Bulgaria’s National Assembly approved on July 13 the second reading of amendments to the Electoral Code that set controversial rules for voting abroad.
In Bulgaria’s 240-member Parliament, the vote was 100 in favour, 25 against and there were eight abstentions.
The bill provides for a limit of 35 polling stations in a country outside Bulgaria for voting in national elections and referendums.
For a polling station to be opened in a place other than a diplomatic or consular mission, 60 citizens will have to lodge an application. However, the final decision on opening a polling station will be taken by the Central Election Commission.
The changes, proposed by the nationalist Patriotic Front (PF), which supports the government without holding any Cabinet seat, are widely seen as directed against the emigre vote in Turkey, traditional stronghold of the opposition Movement for Rights and Freedoms (MRF), currently the third-largest party in the National Assembly.
Krassimir Karachanov of the PF insisted that the changes were not directed against the MRF, but against what he described as the interference of Turkish president Erdogan.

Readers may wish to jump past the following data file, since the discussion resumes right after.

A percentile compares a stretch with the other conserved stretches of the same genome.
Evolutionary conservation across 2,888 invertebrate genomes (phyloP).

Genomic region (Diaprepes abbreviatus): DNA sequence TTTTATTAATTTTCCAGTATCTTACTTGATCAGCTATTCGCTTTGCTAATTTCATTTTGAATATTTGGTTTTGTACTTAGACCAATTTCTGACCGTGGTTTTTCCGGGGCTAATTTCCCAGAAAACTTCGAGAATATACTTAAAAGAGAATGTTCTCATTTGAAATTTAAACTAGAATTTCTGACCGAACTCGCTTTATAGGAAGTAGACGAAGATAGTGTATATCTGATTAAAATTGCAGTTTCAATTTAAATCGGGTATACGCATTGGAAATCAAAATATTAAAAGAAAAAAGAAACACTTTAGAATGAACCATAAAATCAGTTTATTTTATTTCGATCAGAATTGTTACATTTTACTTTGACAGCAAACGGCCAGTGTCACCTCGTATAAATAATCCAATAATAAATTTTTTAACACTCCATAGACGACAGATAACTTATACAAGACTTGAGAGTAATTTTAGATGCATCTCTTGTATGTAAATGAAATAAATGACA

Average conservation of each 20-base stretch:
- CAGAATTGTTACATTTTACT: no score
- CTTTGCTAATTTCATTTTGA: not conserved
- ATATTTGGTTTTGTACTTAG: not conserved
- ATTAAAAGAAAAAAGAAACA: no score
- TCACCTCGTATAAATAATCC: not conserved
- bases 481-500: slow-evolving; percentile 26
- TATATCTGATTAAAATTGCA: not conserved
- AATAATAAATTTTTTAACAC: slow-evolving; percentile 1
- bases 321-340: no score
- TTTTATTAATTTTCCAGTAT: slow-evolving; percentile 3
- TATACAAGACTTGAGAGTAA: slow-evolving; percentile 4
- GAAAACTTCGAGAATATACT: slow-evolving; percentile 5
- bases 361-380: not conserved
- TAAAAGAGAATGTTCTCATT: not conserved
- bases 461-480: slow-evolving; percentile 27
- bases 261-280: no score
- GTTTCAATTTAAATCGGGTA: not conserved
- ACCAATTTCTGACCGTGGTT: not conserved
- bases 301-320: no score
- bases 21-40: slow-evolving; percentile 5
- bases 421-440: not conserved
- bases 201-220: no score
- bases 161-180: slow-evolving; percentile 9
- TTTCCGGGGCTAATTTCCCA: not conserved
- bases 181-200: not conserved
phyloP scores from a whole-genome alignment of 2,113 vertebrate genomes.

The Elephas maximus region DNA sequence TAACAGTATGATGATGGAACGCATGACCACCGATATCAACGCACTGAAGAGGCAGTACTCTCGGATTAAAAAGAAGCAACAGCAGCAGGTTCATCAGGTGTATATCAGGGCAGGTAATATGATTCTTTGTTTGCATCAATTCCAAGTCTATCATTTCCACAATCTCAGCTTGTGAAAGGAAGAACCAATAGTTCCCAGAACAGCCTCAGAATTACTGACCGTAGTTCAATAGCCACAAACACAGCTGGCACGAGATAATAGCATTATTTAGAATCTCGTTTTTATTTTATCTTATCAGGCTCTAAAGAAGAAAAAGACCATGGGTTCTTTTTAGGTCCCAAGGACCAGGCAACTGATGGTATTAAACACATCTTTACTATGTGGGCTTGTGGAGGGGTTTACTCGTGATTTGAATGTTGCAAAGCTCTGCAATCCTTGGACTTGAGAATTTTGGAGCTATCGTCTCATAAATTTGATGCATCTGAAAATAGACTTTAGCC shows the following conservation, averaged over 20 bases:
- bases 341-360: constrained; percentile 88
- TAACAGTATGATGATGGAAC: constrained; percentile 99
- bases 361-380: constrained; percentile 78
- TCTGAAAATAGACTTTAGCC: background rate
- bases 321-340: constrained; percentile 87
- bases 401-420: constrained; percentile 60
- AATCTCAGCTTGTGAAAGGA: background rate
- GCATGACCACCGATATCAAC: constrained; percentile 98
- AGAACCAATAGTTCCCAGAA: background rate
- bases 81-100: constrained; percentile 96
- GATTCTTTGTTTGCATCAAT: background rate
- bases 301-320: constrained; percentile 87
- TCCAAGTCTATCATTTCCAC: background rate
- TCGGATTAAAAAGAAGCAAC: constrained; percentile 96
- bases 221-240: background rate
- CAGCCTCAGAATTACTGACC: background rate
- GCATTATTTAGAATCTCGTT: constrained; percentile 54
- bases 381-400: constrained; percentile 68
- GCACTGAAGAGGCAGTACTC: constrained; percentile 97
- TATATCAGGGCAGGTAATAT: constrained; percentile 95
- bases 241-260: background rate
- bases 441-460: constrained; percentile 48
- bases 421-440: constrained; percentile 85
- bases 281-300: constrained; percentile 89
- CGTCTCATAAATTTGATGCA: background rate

The proposals have been controversial for months and an earlier version of the Electoral Code was vetoed by President Rossen Plevneliev, although this veto was overriden by the National Assembly – ahead of new amendments.
MRF MP Chetin Kazak said that Bulgarian citizens in Turkey were not a threat to national security that their opportunity to vote should be restricted. He said that Prime Minister Boiko Borissov’s GERB party had supported the bill because the PF had made this a condition of continuing to support the government in Parliament.
Lyutvi Mestan, the ousted former MRF leader who is currently amid a court process to register his new DOST party, described the legislation as discrimination on ethnic grounds, and said that GERB would go down in history for this shameful act.
Radan Kanev, of the opposition Democrats for a Strong Bulgaria, asked from the floor impeded or facilitated voting. Kanev said that in some foreign countries, 35 polling stations would be inadequate.
Kanev said that 200 000 Bulgarians would be changing their status, from living in the EU to living beyond its borders, because of the decision by their host the United Kingdom.
GERB’s Danail Kirilov, head of the National Assembly committee on legal affairs, said that the limit on the number of polling stations was consistent with the maximum voter turnout at Bulgarian polling stations in the United States and United Kingdom.
Kirilov said that the mode of voting would be the same whether or not the UK was a member of the EU.